Most Mississippi counties consistent in percentage of spending on public works
Counties with bridges closed by Gov. Phil Bryant's executive order are spending 33 percent of their budgets, on average, on public works, according to analysis of data of county audits from 2014 to 2016 from the Mississippi state Auditor's website.
That's on par with some of the state's wealthier and more populous counties, which spend an average of 28 percent of their budgets on public works.
The counties included in the governor's executive order issued last week that closed 106 bridges include: Amite, Carroll, Clarke, Greene, Hinds, Humphreys, Itawamba, Jasper, Jones, Lauderdale, Leake, Lincoln, Newton, Pike, Smith and Wayne.
Amite County spent the biggest percentage of its budget, 48.7 percent, on public works projects in 2015 and has 15 bridges listed for closure in the order. The Office of State Aid Road Construction lists 27 out of the county's 173 bridges as closed.
Hinds County spent only 5.3 percent ($6 million) of its 2018 budget — which totals $113 million — on public works projects. Jasper County spent more on public works projects — $7.92 million — than Hinds County despite having a population of only 16,500. Hinds has a population of more than 248,000.
Hinds County has 23 closed bridges on the list out of 401 total, with 31 closed as listed on OSARC website. Jasper has only eight bridges on the list.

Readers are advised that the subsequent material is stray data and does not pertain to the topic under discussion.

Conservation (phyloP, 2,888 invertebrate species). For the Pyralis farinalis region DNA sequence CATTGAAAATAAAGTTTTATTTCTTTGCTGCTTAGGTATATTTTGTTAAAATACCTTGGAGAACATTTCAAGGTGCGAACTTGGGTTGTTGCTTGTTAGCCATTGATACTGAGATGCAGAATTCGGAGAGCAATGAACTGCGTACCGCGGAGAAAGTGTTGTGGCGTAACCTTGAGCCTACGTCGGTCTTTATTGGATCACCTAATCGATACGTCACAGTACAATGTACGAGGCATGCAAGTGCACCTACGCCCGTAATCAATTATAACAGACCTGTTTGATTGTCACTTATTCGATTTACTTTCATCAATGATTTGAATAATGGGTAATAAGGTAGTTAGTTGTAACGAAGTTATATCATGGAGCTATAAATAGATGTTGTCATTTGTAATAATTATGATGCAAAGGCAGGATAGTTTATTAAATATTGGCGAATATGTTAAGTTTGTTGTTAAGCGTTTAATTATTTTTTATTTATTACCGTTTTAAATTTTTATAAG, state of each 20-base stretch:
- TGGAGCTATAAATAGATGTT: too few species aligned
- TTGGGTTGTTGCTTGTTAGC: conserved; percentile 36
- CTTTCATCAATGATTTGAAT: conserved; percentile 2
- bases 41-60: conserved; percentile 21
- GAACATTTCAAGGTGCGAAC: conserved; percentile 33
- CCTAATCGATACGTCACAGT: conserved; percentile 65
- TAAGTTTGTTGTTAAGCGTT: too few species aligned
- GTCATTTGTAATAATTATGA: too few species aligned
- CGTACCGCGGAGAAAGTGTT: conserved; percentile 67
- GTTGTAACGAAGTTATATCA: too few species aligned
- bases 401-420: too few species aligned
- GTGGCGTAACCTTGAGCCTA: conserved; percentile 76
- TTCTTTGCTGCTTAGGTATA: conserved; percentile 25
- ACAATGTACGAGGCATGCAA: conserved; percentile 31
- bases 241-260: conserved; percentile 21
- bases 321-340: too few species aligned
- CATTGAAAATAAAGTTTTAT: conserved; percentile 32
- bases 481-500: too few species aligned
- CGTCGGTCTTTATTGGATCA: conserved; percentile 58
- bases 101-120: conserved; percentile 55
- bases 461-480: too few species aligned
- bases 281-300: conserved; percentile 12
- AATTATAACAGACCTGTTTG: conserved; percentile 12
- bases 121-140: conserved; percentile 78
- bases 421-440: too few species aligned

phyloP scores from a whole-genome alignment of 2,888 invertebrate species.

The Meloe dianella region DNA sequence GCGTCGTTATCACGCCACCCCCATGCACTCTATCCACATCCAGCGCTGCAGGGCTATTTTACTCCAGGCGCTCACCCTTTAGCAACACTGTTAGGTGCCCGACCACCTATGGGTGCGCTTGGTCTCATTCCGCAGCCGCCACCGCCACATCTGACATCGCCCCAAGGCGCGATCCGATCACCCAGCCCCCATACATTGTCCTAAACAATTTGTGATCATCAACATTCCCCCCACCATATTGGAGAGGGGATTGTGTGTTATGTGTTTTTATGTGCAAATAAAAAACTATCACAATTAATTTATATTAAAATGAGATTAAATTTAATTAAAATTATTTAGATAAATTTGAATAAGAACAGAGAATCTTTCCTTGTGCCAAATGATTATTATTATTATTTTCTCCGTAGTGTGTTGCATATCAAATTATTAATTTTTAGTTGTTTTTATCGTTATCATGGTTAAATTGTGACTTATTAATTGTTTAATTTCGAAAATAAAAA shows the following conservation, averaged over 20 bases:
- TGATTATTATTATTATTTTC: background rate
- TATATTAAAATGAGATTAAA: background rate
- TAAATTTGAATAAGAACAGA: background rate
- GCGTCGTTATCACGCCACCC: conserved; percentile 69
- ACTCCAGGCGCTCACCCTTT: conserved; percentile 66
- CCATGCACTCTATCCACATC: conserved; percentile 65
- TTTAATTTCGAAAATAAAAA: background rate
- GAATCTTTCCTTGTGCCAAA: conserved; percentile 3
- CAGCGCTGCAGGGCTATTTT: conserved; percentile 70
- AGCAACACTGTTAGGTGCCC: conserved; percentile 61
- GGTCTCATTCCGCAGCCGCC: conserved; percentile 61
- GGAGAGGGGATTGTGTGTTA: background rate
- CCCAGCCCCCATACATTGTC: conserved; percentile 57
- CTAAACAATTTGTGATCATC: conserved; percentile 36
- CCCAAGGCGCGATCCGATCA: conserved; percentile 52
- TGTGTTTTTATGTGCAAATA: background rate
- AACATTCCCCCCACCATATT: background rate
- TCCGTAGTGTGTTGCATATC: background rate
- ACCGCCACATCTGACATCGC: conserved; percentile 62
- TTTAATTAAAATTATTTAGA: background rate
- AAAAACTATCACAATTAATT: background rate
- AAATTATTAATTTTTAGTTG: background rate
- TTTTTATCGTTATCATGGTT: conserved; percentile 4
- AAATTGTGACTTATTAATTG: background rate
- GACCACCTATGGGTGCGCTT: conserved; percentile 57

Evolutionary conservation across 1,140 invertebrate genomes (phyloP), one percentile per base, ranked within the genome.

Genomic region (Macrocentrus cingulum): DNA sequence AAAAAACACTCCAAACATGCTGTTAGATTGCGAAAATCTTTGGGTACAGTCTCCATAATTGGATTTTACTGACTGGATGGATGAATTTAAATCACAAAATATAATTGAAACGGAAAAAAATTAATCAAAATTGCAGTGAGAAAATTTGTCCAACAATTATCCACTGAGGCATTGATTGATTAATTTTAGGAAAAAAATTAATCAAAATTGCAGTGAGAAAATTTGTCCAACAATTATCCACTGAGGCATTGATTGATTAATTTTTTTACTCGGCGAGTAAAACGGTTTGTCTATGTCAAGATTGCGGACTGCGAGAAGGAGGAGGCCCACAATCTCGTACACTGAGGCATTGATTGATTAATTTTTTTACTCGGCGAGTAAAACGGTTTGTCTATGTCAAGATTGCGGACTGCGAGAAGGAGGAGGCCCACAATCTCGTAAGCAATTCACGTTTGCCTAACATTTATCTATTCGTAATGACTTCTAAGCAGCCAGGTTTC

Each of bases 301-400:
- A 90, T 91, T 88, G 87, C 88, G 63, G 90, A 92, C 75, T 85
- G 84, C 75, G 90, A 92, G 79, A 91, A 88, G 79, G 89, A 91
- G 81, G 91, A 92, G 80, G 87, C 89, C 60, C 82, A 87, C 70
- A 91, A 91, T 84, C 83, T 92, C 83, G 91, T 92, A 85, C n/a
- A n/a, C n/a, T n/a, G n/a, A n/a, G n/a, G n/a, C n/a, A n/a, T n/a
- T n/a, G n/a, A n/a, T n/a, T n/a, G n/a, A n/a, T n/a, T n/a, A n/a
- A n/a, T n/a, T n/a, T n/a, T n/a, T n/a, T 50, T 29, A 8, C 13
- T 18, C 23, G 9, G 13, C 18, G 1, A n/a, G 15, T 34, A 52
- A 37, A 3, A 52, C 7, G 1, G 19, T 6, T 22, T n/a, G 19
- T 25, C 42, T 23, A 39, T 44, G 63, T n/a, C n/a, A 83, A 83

With bigger tax bases, the more populous counties without any bridges on the closing list spend a smaller percentage of their budgets on public works. At the top, DeSoto County spends $43 million or 38 percent of its most recent budget on public works projects. In 2015, Harrison County spent the least out of the populous counties by percentage, only 19 percent or about $21 million, on public works projects.
The governor has discussed calling a special session this summer to address infrastructure funding if the House and Senate leadership can come to a deal on a plan. Bryant already signed a bond bill into law last week that would authorize $50 million to help repair and replace substandard bridges.
House Speaker Philip Gunn (R-Clinton) has offered a $275 million plan that will include sending some use tax revenues to cities and counties for infrastructure and eliminating the 4 percent income tax bracket and replacing it with a gasoline tax increase. Lt. Gov. Tate Reeves said he's opposed to any gasoline tax increase.